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0102 Ancient Khotan : vol.1
Ancient Khotan : vol.1 / Page 102 (Grayscale High Resolution Image)

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doi: 10.20676/00000182
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Qutayba's expedition against Käshgar, circ. 715 A.D.

The ' Four Garrisons' under Hsüan Tsung.

critically focussed its varied historical aspects by a masterly analysis in chapters viii and ix of his Essai sur l'histoire des Tou-kiue occidentaux 29. Our references to the events which affected the Tarim Basin and Kashgar may therefore be brief.

For more than two decades after the recovery of the ' Four Garrisons', Chinese policy towards the West appears to have been purely defensive. The internal conditions of the empire during the usurpation of the Empress Wu (684-705 A. D.), and still more the revival of the power of the Northern Turks under the great chief Kapagan Kagan, called Mo-cho in the Chinese Annals (691-716 A. D.), fully account for this. In the year 699 all the tribes of the Western Turks acknowledged the sovereignty of Kapagan Kagan, and it was consequently to the latter and not to the Chinese court that the princes of the Oxus region and Sogdiana turned for help against the rising tide of Arab invasion 30. During the years 705-715 a series of brilliant expeditions under the leadership of the famous Qutayba ibn Muslim carried the Muhammadan arms victoriously across Balkh to Bukhara, Samarkand, and Farghana. The armed intervention of the Kagan of the Northern Turks, residing far away on the banks of the Orkhon, failed to afford protection. Thus when, in the year 714, the Chinese, evidently in pursuance of the more active foreign policy initiated by the Emperor Hsüan-tsung, recovered their supremacy over the Western Turks, they soon found themselves face to face with the Arabs 31.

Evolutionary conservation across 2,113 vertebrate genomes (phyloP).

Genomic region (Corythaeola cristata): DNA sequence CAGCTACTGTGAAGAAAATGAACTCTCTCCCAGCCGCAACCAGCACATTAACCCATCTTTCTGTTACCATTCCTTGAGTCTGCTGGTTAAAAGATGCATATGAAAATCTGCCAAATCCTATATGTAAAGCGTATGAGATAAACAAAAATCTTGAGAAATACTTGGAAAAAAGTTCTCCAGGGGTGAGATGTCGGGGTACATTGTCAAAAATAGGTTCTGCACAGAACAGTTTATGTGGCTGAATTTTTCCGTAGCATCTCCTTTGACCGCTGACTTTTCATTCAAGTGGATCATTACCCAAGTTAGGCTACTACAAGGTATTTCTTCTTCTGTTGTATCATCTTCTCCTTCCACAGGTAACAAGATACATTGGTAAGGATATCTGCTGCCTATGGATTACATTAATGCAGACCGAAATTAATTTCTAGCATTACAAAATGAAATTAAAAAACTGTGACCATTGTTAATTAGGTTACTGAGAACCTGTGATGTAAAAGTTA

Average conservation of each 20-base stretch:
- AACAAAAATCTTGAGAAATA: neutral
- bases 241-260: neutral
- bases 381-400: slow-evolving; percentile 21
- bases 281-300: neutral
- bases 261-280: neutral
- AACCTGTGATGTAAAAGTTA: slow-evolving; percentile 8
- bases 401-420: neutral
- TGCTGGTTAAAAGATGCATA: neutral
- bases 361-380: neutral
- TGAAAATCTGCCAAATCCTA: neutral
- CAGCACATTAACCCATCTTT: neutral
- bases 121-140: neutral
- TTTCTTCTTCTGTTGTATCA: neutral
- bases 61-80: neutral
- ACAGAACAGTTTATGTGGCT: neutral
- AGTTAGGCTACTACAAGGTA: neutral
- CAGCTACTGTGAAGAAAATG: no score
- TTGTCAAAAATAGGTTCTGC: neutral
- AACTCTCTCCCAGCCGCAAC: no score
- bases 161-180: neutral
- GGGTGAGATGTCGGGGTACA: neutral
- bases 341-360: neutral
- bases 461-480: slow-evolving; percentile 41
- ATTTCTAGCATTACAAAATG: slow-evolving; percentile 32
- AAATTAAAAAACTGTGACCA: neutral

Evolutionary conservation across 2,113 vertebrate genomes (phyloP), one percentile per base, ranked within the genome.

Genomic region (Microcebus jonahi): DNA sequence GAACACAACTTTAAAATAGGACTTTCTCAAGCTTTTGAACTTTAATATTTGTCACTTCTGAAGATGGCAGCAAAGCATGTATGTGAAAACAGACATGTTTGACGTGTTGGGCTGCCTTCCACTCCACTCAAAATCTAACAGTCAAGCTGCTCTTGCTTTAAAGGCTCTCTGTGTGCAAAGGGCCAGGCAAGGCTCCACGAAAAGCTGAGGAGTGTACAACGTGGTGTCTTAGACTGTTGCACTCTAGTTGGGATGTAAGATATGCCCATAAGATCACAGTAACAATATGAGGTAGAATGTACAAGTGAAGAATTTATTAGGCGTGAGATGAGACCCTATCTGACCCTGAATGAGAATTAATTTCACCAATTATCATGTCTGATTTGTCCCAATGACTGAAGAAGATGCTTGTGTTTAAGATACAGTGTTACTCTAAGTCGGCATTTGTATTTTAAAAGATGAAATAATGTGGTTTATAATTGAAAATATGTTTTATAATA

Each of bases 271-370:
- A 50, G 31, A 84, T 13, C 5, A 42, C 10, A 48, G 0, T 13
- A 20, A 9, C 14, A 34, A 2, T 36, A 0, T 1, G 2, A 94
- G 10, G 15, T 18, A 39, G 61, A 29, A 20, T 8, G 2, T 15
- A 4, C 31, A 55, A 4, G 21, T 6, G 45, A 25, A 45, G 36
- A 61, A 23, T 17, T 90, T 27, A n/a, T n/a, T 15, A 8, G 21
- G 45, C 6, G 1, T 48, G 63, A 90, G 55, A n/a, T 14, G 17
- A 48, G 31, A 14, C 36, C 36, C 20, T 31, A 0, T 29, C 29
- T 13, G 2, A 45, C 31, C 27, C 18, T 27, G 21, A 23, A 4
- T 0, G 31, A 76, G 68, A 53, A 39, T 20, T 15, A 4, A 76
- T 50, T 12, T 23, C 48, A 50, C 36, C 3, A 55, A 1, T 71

The revolt of Qutayba against the Khalifa Sulayman, and his subsequent death in the year 715, appear to have occurred most opportunely for the ends of Chinese policy. On the Muhammadan side Tabari's Chronicle informs us of a victorious expedition of Qutayba to Kashgar, ' a city near the Chinese frontier ', effected evidently at the commencement of Sulayman's reign (715-717 A. D.) 32. On the other hand Chinese historical records show that in the year 715 the Chinese general Chang Hsiao-sung, setting forth from the Protectorate of An-hsi or Kucha, and supported by neighbouring tributary tribes, succeeded in forcibly reinstating the king of Pahan-na or Farghana, whom the Arabs and Tibetans in alliance had driven from his territory. This initial success of the Chinese was promptly followed by offers of submission from a number of states in the ' Western Regions ', extending from Ta yüan, or Täshkend, to Chitin or the Kabul Valley 33.

The rebellion of the Turgäsh tribe of the Western Turks brought once more, in 717, the allied Arabs and Tibetans into the territory of the ' Four Garrisons', where the towns of UshTurfan and Ak-su, on the route between Kashgar and Kucha, were besieged by them 34. The Chinese sgraffito discovered by me in the Endere temple, with its date of 719 A. D., shows that at about the same time Tibetan inroads continued into the southern portion of the Tarim Basin 35. But Chinese diplomacy soon succeeded in checking the danger from the side of the Turgäsh ; and though effective. control over the territory properly belonging to the Western Turks was not recovered by the Chinese until 738, the reign of Hsüan-tsung was a period of prolonged consolidation for their power within the ' Four Garrisons '. Without the firm position thus secured in the Tarim Basin it would have been impossible for Chinese policy to exercise that remarkable activity, diplomatic and military, in distant territories to the west and south-west, which a series of interesting records and diplomatic documents attest for the years 719 to 75186.

28 See Turcs occid., pp. 281, 299.

S0 See ibid., pp. 282 sq., 288 sqq.

S1 Compare ibid., pp. 283, 29o.

32 Compare Bretschneider, Mediaeval Researches, ii. p. 46,

quoting Zotenberg's translation of Tabari, iv. p. 198.

83 See Turcs occid., pp. 148 note, 291.

3' See ibid., p. 284, note.

85 See below chap. xIi.

36 See regarding this extension of Chinese influence,

Turcs occid., pp. 292-7.